Ubisoft released ‘The Division’ in March of 2016. It had a day one patch of two gigabytes. Despite this, there were many bugs reported online by various individuals even after patching(3). Recently, a mode was added which had been hyped considerably called ‘Incursion’. Many players felt that it did not live up to expectations. More problematic, however, was the existence of a number of bugs which allowed players to go through a wall and win the mission without actually defeating all of the enemies. The reward for completing the mission included a piece of high-end loot, or gear, which the player is able to equip in order to improve their attributes in some way. The exploit in this mission, combined with another bug, allowed players to repeatedly glitch the mission in order to gain said loot. In some games this wouldn’t make a difference in the bigger picture of the game world, but a considerable portion of ‘The Division’ is player versus player fighting in a part of the city known as ‘The Dark Zone’. This effectively broke the game in this area due to a glitch which seems to be entirely the fault of Ubisoft. It required legitimate players to also exploit the bug if they wanted to stay alive in ‘The Dark Zone’, which is a sizable portion of what ‘The Division’ consists of and was a major selling point.

Ubisoft has responded to this in what I would characterize in my personal opinion as the worst possible way you can respond to issues like this in your game. A community manager wrote the following on the game’s official forums: “Obviously it is against our Code of Conduct.. The team is looking into what can be done in terms of punishment for those who have exploited.”(4). Keep in mind that the only reason players feel the game is imbalanced, due to some exploiting the glitch, is because the glitch exists in the first place to exploit, and the glitch exists because Ubisoft released ‘Incursion’ that way, even if it was inadvertently. The idea of punishing players for utilizing a bug which allows others to gain a serious competitive advantage in the only competitive portion of the game seems ridiculous to me. The average player is only trying to maintain their ability to play the game they payed for. Ubisoft responding in this way seems to indicate they will be putting time and resources towards trying to punish players which theoretically could have been put towards making sure there weren’t such apparently problematic bugs in ‘Incursion’ mode in the first place.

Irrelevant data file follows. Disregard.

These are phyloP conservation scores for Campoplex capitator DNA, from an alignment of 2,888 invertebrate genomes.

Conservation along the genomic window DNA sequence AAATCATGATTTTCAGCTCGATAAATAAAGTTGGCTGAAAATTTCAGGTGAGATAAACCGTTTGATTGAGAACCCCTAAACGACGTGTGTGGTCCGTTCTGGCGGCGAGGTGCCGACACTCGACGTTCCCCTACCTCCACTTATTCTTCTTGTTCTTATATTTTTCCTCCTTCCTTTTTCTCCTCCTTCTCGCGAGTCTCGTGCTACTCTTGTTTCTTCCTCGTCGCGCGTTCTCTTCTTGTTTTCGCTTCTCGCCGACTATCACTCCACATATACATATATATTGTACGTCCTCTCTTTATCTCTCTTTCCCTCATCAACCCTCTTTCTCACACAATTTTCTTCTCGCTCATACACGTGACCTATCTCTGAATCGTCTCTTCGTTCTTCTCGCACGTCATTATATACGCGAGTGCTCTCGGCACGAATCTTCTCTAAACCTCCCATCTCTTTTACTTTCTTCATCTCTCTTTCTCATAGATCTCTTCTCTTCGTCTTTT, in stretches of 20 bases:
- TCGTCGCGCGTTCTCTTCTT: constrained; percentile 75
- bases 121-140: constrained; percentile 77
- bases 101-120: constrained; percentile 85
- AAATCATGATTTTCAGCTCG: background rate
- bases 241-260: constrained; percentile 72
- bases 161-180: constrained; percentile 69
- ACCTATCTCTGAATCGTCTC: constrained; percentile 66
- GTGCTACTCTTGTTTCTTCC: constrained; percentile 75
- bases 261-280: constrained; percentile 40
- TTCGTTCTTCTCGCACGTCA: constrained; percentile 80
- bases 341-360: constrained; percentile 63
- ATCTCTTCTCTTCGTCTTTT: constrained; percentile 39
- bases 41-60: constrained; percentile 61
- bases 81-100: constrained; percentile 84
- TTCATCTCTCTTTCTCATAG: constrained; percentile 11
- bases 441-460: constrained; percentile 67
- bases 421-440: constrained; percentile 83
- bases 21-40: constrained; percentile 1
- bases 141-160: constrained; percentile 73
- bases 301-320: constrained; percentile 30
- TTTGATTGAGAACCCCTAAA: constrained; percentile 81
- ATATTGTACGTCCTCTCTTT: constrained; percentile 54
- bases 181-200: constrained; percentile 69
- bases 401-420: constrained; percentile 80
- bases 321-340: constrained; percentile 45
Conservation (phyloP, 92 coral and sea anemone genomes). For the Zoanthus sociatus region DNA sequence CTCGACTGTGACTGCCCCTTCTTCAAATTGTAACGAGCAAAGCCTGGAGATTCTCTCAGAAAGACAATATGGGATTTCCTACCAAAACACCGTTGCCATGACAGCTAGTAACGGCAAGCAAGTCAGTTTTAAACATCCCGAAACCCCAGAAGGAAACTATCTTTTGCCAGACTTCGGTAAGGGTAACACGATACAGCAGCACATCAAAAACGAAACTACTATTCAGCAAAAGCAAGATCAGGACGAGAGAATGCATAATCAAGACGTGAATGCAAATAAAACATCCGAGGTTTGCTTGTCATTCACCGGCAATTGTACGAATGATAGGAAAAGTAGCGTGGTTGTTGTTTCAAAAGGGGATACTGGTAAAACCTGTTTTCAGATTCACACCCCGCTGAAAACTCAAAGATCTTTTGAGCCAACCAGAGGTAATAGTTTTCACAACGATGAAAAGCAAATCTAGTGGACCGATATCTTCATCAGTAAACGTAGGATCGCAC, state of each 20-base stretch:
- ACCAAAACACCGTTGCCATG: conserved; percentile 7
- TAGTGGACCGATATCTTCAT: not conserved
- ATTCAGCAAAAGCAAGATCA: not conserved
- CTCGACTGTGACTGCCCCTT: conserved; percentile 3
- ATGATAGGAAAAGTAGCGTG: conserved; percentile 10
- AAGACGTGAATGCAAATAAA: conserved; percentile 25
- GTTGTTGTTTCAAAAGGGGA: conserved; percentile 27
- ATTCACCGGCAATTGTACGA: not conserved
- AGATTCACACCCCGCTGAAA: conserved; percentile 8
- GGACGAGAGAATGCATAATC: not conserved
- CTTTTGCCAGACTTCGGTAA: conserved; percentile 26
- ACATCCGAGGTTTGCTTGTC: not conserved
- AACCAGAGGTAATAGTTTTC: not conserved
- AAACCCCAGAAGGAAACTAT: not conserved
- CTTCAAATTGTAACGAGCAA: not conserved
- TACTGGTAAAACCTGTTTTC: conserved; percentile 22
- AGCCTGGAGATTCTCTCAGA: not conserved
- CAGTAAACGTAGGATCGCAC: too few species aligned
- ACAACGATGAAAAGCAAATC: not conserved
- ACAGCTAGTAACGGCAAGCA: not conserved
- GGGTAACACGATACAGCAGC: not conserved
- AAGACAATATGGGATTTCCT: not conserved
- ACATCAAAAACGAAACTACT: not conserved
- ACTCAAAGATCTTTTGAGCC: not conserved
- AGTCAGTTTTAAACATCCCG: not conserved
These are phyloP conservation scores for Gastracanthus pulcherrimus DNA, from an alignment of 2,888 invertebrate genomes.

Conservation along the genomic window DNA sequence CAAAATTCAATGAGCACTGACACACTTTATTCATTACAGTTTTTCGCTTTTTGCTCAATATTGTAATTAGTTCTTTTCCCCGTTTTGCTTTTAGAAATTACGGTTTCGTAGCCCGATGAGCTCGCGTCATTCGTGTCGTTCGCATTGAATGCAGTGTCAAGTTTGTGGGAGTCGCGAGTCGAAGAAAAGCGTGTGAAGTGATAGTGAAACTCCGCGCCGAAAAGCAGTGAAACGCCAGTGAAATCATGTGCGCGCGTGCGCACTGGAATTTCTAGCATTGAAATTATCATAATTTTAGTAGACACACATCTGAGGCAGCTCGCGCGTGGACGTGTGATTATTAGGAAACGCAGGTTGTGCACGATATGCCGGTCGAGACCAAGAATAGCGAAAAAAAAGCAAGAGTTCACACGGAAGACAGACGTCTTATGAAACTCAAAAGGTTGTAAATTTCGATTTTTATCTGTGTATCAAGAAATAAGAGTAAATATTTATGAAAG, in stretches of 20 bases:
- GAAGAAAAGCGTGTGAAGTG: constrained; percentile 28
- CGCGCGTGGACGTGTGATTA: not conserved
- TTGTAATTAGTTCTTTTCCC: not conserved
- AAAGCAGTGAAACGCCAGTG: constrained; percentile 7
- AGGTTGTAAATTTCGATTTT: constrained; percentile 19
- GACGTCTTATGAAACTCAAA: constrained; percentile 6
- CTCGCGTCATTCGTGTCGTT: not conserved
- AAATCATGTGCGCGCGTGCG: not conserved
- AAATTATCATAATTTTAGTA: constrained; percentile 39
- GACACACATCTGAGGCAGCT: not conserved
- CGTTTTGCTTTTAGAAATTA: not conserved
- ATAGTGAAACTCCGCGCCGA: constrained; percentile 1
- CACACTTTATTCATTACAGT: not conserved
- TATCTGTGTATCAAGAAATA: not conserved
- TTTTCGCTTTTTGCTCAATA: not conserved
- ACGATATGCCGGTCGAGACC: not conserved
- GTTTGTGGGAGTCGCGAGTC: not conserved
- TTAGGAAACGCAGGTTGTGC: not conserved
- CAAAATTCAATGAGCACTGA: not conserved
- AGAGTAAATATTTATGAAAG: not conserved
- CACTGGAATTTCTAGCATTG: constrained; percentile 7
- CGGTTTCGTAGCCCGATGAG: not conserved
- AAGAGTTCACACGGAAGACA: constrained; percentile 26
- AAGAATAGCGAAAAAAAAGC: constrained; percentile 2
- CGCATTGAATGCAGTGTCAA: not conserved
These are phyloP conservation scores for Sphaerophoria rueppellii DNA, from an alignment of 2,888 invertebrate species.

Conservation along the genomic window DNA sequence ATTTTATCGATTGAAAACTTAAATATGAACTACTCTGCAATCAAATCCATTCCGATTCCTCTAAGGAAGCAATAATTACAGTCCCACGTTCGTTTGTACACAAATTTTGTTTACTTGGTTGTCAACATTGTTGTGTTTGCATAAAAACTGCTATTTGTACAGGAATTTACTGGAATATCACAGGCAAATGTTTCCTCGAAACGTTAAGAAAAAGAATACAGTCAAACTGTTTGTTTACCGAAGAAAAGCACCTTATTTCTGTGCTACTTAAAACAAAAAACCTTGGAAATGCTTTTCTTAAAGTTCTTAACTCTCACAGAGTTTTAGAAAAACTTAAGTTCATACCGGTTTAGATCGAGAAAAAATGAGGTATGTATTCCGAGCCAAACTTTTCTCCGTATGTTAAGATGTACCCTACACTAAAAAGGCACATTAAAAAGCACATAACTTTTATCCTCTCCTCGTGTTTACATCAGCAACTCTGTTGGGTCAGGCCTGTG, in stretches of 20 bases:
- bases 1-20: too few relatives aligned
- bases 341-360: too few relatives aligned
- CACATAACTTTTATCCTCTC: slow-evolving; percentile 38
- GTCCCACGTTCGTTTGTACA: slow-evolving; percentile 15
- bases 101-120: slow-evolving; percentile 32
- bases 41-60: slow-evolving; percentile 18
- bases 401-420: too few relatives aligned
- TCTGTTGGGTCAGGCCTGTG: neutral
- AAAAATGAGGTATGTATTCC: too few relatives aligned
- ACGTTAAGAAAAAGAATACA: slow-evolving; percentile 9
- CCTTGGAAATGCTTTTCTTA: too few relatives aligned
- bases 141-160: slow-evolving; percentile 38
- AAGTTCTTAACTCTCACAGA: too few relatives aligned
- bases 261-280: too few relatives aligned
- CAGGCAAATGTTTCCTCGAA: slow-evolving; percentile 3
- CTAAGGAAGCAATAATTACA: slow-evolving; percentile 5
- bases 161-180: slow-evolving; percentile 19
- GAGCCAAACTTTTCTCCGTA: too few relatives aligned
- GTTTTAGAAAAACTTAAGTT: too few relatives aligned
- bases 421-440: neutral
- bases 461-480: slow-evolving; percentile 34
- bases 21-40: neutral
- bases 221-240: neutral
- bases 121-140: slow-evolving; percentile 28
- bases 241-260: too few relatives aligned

A later comment from the same representative, Natchai Stappers, made clear that they are banning what they call “cheaters”. From the Ubisoft forums: “Cheaters is an entirely different subject, and I understand you’re all frustrated with it, but do understand that we are actively dealing with cheaters, we are banning them, permanently as well, but because so far it’s been a decision not to communicate on numbers and the likes, this has gone largely unnoticed and makes it seem like we’re not doing anything.”(5) It’s unclear from the posts which players are considered “cheaters”, and whether everyone who uses the exploit risks being permanently banned for doing so.

My personal opinion is that there are a number of practices in the gaming industry which are inherently anti-consumer. I have a serious issue with the fact that the status quo in the industry is to release games which don’t work out of the box. In what other industry do we accept paying for a product which is broken or buggy right out of the box? As I said earlier, bugs will always occur in some fashion. There will always be issues when it comes to something as complex as coding a huge interactive world like those in many AAA big budget titles. But at some point developers and publishers seem to have mistook our acceptance of this fact of life as a willingness to put up with less than thorough QA testing. Whether the main causes of this are rooted in too short of development cycles, or in a lack of motivation to make sure the game isn’t full of bugs, or whatever the reasons may be, it’s something I personally view as undefendable. I think the consumer deserves better.